That also means that the economic transformation – and I am confident it will take place – is going to follow a certain geographical and social line. The ramifications of that are very difficult to predict. But as it is done in the past, so it will do in the future. We need to pay as much attention to the hidden benefits of what we are trying to do as we pay to the obvious ones.
Robert Rosner is William E. Wrather Distinguished Service Professor in Astronomy and Astrophysics and in Physics at the University of Chicago, and currently serves as one of the founding codirectors of the Energy Policy Institute at Chicago, as well as director of the Center for Exascale Simulations of Advanced Reactors. He was elected a Fellow of the American Academy of Arts and Sciences in 2001 and serves as Senior Advisor to the Academy’s Global Nuclear Future Initiative.
When I first came back to the university from Argonne, I was very curious about how energy technologies, which Argonne is heavily involved in, enter into the real world and affect our lives.
I had a chance to speak with a number of folks from industry, and what I kept hearing was not that they were particularly interested in the latest scientific advances but that they were particularly interested in the issue of policy. That is, how does one actually take energy technologies that are developed in a laboratory, bring them through the development cycle, including the engineering, and then actually commercialize them in the context of a regulatory environment. Because in the end, if you do not commercialize energy technologies, you have not done anything – at least not from the point of view of the energy we want to use.
Materials scientists, I keep discovering, have lots to say about this topic. Richard Smalley invented the buckyball and carbon nanostructures, and after he won his Nobel Prize he turned to energy. He made a list of what he called the top ten problems of humanity. At the top of the list is energy, and all of the items he listed are interrelated, but if we have energy available and can deploy it, then we have one of the necessary tools to do something about the other issues.
So, given the fact that we live in a highly polarized political climate, what does it mean to formulate energy policy? What does it mean to implement energy policy? And what do we really mean by the word policy in the present political climate?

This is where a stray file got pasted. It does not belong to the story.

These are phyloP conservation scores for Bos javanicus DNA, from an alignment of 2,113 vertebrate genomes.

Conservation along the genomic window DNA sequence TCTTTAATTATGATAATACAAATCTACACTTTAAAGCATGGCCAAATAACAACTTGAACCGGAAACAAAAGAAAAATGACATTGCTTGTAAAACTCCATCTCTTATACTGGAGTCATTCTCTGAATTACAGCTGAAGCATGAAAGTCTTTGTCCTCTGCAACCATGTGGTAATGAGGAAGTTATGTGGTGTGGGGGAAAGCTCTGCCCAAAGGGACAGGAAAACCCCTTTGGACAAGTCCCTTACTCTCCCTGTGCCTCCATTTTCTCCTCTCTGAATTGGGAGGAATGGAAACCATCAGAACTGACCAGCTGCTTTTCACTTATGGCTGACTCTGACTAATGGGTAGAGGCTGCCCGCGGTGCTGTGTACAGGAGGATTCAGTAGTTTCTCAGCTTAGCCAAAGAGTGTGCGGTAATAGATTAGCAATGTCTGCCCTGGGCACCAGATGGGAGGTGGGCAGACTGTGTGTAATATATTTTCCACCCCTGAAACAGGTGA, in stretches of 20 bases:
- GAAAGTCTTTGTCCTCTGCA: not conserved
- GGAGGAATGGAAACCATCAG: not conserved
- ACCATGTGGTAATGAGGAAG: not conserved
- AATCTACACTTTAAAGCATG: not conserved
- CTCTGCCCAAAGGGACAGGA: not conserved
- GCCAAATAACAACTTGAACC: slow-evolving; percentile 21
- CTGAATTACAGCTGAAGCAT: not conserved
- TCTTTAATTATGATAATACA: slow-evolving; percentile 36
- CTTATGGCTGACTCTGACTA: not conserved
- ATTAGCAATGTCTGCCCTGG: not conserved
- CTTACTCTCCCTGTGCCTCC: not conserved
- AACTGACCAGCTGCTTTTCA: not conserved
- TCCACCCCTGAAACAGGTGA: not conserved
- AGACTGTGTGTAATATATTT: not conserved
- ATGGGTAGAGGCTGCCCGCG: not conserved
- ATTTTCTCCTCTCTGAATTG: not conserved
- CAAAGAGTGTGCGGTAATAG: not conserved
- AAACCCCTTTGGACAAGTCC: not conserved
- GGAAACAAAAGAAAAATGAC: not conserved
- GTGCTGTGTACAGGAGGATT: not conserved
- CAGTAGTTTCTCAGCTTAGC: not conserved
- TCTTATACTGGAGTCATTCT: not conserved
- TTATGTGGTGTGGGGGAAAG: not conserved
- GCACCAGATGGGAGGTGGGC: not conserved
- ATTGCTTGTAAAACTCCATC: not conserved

What is our energy policy? If I were to go to the library or Google, would I actually find a document that spells out U.S. energy policy (in the way that phrase is understood elsewhere in the world) or that describes what the government is doing in a coordinated way across a broad range of activities? You will be disappointed to learn that there is no such document. Nor is there such a document for industrial policy or, for that matter, environmental policy. These documents do not exist.
We do not broadly coordinate our efforts in science and technology. However, just because we do not have a document that says “this is our policy” does not mean there is not a policy. Policies often exist simply as a de facto set of things that we do.
It is useful to think a bit about what happened in the past. In the late 1700s, early 1800s, there was a real revolution in how we lived, namely the Industrial Revolution, and the original power source for this revolution was not fossil; it was water. The very first industrial locations, in the United Kingdom, in the United States, and in continental Europe, were near rapidly flowing water.
But coal did make its presence felt quite early on, and the coupling of coal and industrial development was key to what happened both in Europe and in the United States. As measured by world per capita GDP, the wealth created as a consequence of the Industrial Revolution has been dramatic.
Coupled to that revolution are some unpleasant facts. One has to do with the introduction of carbon dioxide into the atmosphere. Rising levels of wealth and CO2 have been coupled, and they are both the consequence of the Industrial Revolution. To what extent can we reconcile this?
In the United States, one usually does not discuss industrial policy, energy policy, or environmental policy as a coupled system of policy issues. Not so elsewhere. In Europe, for example, energy policy is often subsumed under the more general category of industrial policy, and environmental policy is usually thought of as a kind of constraint on what can be done.
In the United States, it is widely acknowledged that our energy security, our national security, and our economic security depend on having an innovative and agile manufacturing capability. And that depends on having access to energy.
But we also have a perspective, especially prominent during the election season, that government should not pick winners or losers, that the market decides. This is confounding. We recognize the importance of certain things but say government should not intrude too much. But to what extent do these two imperatives actually interact? Are they consistent with one another, and have we applied them consistently?